Chieh "Jeffrey" Huang, a retired civil engineer who was a founder of the Chinese Language School of Baltimore, died Jan. 21 of pneumonia at Greater Baltimore Medical Center. He was 78.
Mr. Huang was born in Beijing. After the Communists took over mainland China in 1950, he fled with his family to Taiwan, where he graduated from high school.
He earned his bachelor's degree in civil engineering in 1957 from National Taiwan University. In 1960, he came to the U.S. to study for a master's degree in civil engineering, which he earned in 1962 from the University of Minnesota.
Mr. Huang met his future wife, the former Shu-Ming Lai, in the Taipei visa office.
"He was thrilled to find that she was booked on the same airplane to the United States when they began their individual journeys for graduate degrees," said a daughter, Jeanne Lin of New Rochelle, N.Y.
The couple traveled across the country by Greyhound bus and before Mr. Huang got off in Minneapolis to attend the College of Science and Engineering at the University of Minnesota, he asked his future wife for her contact information.
"He quietly wooed Shu-Ming via correspondence," said Ms. Lin.
The couple were married in 1963.
Mr. Huang, who added "Jeffrey" to his name to Americanize it, according to his daughter, went to work in 1962 for the J.E. Greiner & Co., where his "passion" was designing bridges.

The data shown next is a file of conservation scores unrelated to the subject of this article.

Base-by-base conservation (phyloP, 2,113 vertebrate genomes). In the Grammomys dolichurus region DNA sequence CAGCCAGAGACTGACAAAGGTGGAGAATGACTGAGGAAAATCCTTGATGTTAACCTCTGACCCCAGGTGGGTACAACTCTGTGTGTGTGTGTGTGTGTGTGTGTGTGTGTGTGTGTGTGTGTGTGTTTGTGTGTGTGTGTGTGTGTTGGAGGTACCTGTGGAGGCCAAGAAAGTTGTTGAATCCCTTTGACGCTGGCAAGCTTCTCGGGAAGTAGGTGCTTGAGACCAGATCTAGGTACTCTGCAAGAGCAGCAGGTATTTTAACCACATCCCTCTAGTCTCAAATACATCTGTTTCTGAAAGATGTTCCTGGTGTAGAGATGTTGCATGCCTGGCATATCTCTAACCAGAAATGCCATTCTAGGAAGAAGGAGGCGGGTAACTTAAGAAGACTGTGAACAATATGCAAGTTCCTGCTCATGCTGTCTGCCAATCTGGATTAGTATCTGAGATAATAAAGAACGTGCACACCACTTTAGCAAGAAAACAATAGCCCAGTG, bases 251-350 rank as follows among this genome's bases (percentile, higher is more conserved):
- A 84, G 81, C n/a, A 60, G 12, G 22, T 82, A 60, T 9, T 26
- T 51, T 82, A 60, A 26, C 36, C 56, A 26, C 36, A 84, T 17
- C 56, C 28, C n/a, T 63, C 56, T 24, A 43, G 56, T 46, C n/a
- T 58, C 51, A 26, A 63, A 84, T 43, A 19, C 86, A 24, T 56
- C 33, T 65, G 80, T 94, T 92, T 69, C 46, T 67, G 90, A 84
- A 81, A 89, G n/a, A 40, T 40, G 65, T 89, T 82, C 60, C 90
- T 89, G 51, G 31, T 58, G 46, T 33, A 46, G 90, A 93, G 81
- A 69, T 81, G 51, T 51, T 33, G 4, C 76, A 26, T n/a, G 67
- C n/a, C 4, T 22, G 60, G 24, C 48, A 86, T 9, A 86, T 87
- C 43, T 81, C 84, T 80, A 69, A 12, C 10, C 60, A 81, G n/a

Several of his notable projects included working on the design of the Chesapeake Bay Bridge Tunnel that opened for traffic in 1964, and the towers of the second Bay Bridge span that was completed in 1973.
Mr. Huang later joined the company's computer engineering department, which he headed until retiring in 1996.
A longtime Towson resident, Mr. Huang was a founder and first principal of the Chinese Language School of Baltimore, whose initial meetings in 1970-1971 were held in his home.
Its mission was to help the Baltimore Chinese-American community retain ties with their families overseas and build and maintain friendships here. It received accreditation from Baltimore County public schools for its programs in the 1980s.
He also was a director of the Baltimore chapter of Travelers Aid, where he assisted Chinese travelers and immigrants.
Services will be held at 1 p.m. Tuesday at Ruck Towson Funeral Home, 1050 York Road.
In addition to his wife of 50 years and his daughter, Mr. Huang is survived by another daughter, Aileen Huang-Saad of Ann Arbor. Mich.; two brothers, Yuan Huang of Chicago and Hsi Huang of Vancouver, Canada; and five grandchildren.